In a recent collaboration between the artists Olaf Elliason and Ai Weiwei, each spoke about what they considered mark[making] to be. Both Olaf Elliason and Ai Weiwei have created a project where any person can create a mark of any kind on their virtual Moon site. For more on this project http://www.moonmoonmoonmoon.com/#sphere
Ai Weiwei indicates that mark[making] is the most significant thing you could possibly imagine, such as the ‘last words of a dying man’. Olafur Elliason points towards the importance of mark[making] which includes ‘the marks that are being excluded, suppressed or just not being taken care of’. Both of these viewpoints hold great interest for me. This is, firstly, because I have been in the presence of many people I have nursed as they indeed spoke their last words, and secondly, because I do not take care of my own mark[making].
Such profound moments ought not to go unnoticed. Phenomenal shifts of this kind should be valued for what they are. So many times I catch myself disregarding something I have made, some mark I have created or some trace that has been left behind along my creative journey. If, indeed, I were to honour it in the realm of passing itself, I would certainly be placing my creative self-worth at a higher level – where it ought to be.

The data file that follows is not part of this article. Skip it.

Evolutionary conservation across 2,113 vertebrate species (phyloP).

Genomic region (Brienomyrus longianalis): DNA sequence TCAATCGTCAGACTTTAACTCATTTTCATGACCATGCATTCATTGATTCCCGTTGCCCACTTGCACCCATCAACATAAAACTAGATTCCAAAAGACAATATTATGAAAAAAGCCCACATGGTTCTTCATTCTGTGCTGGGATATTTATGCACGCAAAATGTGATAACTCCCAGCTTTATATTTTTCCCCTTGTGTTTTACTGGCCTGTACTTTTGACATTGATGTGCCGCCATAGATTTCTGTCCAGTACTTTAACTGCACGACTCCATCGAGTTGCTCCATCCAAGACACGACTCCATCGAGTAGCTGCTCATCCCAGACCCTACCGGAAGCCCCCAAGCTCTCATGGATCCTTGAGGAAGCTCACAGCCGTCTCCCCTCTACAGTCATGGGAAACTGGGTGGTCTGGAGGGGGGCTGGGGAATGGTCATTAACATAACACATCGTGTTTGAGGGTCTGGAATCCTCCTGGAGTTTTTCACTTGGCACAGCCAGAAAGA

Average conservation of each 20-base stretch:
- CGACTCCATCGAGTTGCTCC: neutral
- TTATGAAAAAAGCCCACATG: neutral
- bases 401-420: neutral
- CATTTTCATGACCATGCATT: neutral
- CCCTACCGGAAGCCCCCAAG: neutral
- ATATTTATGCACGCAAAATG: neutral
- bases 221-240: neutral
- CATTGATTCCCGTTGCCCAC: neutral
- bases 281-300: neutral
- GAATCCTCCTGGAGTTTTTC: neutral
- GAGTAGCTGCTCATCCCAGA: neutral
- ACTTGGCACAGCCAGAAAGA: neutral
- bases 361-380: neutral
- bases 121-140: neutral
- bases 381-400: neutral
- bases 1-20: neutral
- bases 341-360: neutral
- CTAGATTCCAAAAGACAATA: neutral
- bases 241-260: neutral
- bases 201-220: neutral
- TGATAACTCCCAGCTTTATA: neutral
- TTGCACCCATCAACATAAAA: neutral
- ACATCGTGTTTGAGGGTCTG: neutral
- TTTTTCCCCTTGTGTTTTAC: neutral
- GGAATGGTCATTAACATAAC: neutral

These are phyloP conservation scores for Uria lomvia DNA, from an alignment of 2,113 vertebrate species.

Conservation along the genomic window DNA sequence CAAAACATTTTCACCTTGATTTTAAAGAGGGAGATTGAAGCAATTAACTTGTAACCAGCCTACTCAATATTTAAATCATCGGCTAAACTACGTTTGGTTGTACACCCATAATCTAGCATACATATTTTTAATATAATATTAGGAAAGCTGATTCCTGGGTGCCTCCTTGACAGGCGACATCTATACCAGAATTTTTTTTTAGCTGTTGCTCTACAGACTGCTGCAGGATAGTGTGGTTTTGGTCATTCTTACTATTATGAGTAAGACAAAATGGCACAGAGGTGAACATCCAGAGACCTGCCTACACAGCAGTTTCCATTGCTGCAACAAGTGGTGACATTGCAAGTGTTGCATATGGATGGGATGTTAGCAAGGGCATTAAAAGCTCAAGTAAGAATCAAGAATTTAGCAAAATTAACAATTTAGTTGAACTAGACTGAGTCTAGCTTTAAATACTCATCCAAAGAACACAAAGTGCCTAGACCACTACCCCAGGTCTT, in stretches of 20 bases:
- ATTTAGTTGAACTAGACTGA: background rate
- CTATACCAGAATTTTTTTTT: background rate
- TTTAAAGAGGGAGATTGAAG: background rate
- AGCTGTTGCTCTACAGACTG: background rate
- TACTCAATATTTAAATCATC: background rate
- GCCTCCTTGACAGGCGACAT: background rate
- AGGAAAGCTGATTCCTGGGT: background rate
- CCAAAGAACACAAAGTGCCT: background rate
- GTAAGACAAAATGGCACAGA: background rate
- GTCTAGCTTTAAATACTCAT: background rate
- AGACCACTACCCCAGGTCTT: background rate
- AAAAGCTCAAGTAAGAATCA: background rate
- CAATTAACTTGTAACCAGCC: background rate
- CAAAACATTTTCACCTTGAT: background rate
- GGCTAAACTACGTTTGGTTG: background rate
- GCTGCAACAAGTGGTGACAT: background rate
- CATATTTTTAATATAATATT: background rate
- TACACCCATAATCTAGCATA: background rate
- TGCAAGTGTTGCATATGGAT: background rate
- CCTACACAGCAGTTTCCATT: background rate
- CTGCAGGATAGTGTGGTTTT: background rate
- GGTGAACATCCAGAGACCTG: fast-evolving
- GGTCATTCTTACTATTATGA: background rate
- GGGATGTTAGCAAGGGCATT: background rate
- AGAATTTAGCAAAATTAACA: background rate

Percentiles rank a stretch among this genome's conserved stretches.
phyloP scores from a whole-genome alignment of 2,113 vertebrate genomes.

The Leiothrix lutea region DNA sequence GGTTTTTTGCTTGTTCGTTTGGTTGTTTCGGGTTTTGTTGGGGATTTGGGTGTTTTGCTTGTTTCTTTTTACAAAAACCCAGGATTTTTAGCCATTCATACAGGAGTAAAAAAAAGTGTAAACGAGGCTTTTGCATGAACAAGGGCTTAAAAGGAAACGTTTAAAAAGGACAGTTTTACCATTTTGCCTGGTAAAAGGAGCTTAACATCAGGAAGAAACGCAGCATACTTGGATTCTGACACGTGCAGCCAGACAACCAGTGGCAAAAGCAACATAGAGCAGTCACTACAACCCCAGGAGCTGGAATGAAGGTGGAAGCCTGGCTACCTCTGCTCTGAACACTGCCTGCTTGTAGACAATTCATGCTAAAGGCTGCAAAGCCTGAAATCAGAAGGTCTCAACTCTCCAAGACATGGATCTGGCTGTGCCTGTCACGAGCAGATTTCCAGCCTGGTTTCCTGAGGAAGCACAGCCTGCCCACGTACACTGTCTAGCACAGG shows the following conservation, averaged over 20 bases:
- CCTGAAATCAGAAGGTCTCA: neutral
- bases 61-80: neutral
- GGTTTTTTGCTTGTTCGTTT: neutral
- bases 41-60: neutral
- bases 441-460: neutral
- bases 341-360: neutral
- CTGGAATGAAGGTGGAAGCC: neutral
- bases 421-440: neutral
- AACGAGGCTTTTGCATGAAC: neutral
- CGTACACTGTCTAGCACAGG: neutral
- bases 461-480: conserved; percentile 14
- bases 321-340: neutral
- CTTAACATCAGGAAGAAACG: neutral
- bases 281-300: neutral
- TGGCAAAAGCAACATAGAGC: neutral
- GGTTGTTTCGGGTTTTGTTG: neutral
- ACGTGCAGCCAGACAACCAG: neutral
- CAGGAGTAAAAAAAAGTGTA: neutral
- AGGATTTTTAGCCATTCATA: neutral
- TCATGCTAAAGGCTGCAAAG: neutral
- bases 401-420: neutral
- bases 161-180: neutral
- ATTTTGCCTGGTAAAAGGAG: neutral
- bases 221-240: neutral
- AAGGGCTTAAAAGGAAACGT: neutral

Reflecting on the geographical and media restrictions placed on Ai Weiwei in China, the act of creating for this iconic artist is neither haphazard nor without impending danger (such as torture). This no doubt also weights the value of mark[making]. It would stand me in good stead to remember the meaningfulness of art under such dire circumstances. Art matters in situations where creativity may appear to hold little or no value, such as in the context of the 295 lives lost in the Malaysian Boeing MH17. We should be mindful of Olafur Elliason’s words of truth:
Even in a tiny, tiny mark, there’s a mark that matters.